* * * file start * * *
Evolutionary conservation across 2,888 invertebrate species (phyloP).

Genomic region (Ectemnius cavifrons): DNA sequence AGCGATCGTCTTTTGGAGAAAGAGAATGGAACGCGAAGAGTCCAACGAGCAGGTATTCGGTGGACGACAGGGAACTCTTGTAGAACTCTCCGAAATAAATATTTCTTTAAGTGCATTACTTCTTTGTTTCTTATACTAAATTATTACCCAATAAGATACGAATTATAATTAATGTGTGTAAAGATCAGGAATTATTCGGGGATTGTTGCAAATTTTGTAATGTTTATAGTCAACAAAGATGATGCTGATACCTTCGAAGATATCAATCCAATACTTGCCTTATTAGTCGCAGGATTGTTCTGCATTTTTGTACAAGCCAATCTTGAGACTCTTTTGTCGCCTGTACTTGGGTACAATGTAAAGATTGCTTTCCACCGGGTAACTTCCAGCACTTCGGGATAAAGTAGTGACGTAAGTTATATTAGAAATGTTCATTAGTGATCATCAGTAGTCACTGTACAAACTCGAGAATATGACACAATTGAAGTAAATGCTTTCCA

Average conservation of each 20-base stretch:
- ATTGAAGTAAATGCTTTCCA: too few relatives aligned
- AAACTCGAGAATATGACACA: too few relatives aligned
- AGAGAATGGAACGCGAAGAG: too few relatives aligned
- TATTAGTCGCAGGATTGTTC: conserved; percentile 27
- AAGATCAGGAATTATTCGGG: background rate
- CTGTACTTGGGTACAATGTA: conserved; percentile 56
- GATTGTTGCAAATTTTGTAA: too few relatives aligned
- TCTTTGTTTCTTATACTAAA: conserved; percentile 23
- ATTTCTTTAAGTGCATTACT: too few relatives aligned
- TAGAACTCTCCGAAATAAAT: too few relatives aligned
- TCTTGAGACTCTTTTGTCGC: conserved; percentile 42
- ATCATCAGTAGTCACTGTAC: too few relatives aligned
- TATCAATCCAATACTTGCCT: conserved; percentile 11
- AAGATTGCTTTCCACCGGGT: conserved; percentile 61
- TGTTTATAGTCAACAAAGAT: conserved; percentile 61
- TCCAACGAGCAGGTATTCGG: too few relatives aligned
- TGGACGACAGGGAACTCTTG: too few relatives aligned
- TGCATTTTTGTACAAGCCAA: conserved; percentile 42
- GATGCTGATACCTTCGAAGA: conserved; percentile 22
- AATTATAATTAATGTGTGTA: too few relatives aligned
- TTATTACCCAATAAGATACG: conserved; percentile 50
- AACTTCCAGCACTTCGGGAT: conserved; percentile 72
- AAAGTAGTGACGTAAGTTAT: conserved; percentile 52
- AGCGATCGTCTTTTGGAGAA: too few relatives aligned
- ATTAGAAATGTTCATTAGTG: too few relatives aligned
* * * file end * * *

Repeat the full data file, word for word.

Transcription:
Evolutionary conservation across 2,888 invertebrate species (phyloP).

Genomic region (Ectemnius cavifrons): DNA sequence AGCGATCGTCTTTTGGAGAAAGAGAATGGAACGCGAAGAGTCCAACGAGCAGGTATTCGGTGGACGACAGGGAACTCTTGTAGAACTCTCCGAAATAAATATTTCTTTAAGTGCATTACTTCTTTGTTTCTTATACTAAATTATTACCCAATAAGATACGAATTATAATTAATGTGTGTAAAGATCAGGAATTATTCGGGGATTGTTGCAAATTTTGTAATGTTTATAGTCAACAAAGATGATGCTGATACCTTCGAAGATATCAATCCAATACTTGCCTTATTAGTCGCAGGATTGTTCTGCATTTTTGTACAAGCCAATCTTGAGACTCTTTTGTCGCCTGTACTTGGGTACAATGTAAAGATTGCTTTCCACCGGGTAACTTCCAGCACTTCGGGATAAAGTAGTGACGTAAGTTATATTAGAAATGTTCATTAGTGATCATCAGTAGTCACTGTACAAACTCGAGAATATGACACAATTGAAGTAAATGCTTTCCA

Average conservation of each 20-base stretch:
- ATTGAAGTAAATGCTTTCCA: too few relatives aligned
- AAACTCGAGAATATGACACA: too few relatives aligned
- AGAGAATGGAACGCGAAGAG: too few relatives aligned
- TATTAGTCGCAGGATTGTTC: conserved; percentile 27
- AAGATCAGGAATTATTCGGG: background rate
- CTGTACTTGGGTACAATGTA: conserved; percentile 56
- GATTGTTGCAAATTTTGTAA: too few relatives aligned
- TCTTTGTTTCTTATACTAAA: conserved; percentile 23
- ATTTCTTTAAGTGCATTACT: too few relatives aligned
- TAGAACTCTCCGAAATAAAT: too few relatives aligned
- TCTTGAGACTCTTTTGTCGC: conserved; percentile 42
- ATCATCAGTAGTCACTGTAC: too few relatives aligned
- TATCAATCCAATACTTGCCT: conserved; percentile 11
- AAGATTGCTTTCCACCGGGT: conserved; percentile 61
- TGTTTATAGTCAACAAAGAT: conserved; percentile 61
- TCCAACGAGCAGGTATTCGG: too few relatives aligned
- TGGACGACAGGGAACTCTTG: too few relatives aligned
- TGCATTTTTGTACAAGCCAA: conserved; percentile 42
- GATGCTGATACCTTCGAAGA: conserved; percentile 22
- AATTATAATTAATGTGTGTA: too few relatives aligned
- TTATTACCCAATAAGATACG: conserved; percentile 50
- AACTTCCAGCACTTCGGGAT: conserved; percentile 72
- AAAGTAGTGACGTAAGTTAT: conserved; percentile 52
- AGCGATCGTCTTTTGGAGAA: too few relatives aligned
- ATTAGAAATGTTCATTAGTG: too few relatives aligned